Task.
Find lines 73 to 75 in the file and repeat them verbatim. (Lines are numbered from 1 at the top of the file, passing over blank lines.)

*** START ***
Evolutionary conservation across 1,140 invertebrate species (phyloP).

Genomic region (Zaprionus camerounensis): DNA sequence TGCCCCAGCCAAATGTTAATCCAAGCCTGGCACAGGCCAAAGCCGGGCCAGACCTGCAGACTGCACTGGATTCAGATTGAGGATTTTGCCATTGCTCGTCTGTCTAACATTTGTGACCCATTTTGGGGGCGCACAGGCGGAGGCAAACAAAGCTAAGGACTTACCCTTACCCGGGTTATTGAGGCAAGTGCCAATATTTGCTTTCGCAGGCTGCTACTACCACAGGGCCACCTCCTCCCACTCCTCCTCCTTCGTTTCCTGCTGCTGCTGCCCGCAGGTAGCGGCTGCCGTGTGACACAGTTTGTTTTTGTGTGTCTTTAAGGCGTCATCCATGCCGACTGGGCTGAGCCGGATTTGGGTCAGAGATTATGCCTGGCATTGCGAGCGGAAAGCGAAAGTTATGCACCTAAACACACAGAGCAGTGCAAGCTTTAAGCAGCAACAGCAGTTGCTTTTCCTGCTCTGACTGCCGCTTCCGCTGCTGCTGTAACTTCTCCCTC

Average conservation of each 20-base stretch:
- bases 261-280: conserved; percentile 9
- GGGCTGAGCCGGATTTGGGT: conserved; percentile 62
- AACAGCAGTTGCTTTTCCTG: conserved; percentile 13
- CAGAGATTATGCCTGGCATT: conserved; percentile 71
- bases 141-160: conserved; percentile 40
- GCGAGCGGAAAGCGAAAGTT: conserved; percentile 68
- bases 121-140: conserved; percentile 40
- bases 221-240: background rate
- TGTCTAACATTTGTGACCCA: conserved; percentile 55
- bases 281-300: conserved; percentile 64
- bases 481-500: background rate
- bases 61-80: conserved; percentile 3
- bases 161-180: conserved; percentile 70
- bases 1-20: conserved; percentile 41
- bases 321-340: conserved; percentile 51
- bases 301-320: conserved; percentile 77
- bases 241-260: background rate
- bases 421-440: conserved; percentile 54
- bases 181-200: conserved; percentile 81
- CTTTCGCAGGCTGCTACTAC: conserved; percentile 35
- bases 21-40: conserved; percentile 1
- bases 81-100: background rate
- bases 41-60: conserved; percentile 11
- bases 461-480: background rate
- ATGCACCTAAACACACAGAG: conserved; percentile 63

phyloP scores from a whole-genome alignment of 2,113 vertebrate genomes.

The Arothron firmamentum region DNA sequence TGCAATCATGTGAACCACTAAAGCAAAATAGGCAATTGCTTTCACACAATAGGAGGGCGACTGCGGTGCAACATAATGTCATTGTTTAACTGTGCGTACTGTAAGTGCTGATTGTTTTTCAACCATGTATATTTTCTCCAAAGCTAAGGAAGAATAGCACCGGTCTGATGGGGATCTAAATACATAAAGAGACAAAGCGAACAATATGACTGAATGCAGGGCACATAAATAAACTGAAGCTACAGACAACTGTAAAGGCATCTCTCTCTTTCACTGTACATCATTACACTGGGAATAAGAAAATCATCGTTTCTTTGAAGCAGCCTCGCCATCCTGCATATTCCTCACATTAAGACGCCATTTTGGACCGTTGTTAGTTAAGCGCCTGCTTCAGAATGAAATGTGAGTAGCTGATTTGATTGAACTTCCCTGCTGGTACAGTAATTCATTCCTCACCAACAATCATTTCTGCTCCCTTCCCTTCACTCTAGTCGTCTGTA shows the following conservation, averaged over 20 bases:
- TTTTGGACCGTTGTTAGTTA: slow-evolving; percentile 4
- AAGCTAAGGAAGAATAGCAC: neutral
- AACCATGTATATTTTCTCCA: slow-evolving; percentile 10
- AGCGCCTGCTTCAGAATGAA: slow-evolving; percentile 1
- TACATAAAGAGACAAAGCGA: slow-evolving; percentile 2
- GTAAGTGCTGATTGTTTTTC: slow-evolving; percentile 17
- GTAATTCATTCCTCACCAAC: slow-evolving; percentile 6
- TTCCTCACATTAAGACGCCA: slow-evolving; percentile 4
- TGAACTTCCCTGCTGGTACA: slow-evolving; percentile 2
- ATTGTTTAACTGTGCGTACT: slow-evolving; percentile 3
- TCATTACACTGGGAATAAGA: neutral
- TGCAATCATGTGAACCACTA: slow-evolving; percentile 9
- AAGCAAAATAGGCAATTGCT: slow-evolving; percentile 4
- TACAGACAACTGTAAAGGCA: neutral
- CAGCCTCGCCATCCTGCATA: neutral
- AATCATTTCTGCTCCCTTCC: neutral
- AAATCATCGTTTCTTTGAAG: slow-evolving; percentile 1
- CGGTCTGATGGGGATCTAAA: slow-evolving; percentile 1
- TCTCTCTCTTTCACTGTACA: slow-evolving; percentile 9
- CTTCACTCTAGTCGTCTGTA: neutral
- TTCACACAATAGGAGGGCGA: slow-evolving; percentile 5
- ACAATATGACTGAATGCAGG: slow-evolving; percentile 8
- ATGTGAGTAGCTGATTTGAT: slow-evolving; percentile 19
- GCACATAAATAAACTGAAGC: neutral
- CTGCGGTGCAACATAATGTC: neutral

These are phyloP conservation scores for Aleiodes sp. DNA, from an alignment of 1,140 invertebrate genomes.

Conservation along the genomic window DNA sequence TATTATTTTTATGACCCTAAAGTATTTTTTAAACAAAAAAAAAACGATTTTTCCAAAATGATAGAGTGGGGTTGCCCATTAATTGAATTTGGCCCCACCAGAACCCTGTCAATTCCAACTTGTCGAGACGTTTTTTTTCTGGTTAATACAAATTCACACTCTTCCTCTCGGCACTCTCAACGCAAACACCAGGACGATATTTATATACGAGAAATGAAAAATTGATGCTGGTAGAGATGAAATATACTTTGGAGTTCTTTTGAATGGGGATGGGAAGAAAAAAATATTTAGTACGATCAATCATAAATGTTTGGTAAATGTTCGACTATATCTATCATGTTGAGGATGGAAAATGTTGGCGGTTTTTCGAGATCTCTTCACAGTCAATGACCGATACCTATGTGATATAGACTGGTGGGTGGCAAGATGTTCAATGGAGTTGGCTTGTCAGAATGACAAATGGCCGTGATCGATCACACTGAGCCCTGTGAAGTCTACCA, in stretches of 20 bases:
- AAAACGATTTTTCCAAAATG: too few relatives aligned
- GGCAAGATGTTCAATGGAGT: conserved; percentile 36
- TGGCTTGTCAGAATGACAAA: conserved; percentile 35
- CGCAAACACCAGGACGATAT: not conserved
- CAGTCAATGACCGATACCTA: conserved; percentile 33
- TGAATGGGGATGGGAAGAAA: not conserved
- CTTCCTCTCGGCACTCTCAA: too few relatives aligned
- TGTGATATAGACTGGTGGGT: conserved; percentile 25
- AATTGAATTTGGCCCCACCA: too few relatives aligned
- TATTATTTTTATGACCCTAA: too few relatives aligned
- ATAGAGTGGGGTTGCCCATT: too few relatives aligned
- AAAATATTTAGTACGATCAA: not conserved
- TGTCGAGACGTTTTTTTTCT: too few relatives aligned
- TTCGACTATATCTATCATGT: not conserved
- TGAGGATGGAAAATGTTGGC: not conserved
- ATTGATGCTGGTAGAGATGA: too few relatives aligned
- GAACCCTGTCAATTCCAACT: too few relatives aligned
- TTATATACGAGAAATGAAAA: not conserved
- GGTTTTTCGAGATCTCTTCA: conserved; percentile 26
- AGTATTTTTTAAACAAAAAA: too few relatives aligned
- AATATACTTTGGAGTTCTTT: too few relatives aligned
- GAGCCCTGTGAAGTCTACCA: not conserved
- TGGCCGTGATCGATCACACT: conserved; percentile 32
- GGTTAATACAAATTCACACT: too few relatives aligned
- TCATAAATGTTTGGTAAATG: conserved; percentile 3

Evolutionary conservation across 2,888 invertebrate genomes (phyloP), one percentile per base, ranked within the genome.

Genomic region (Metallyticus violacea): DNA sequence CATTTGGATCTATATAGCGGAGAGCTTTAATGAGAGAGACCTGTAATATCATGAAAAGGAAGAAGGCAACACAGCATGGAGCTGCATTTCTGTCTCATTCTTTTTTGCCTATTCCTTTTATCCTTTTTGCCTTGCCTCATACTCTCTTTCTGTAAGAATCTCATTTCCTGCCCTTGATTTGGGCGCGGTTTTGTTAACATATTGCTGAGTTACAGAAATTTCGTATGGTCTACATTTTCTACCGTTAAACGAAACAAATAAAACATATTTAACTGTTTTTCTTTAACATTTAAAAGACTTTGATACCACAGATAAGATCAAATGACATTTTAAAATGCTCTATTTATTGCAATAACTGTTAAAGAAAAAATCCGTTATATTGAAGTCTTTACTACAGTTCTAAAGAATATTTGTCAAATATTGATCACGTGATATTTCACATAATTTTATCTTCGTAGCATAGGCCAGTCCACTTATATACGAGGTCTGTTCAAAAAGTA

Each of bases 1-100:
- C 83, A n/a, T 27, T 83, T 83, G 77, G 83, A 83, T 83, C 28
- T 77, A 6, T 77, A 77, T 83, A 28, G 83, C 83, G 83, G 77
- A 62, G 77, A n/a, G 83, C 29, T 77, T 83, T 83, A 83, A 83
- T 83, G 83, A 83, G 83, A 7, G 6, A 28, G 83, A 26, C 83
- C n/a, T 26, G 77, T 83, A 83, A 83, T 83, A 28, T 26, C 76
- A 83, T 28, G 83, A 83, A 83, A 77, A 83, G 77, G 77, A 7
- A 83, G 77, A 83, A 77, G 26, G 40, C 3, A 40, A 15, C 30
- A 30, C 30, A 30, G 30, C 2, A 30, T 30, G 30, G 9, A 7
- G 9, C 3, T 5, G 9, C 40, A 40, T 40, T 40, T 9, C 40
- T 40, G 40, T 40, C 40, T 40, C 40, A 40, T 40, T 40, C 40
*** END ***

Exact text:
- ATTGATGCTGGTAGAGATGA: too few relatives aligned
- GAACCCTGTCAATTCCAACT: too few relatives aligned
- TTATATACGAGAAATGAAAA: not conserved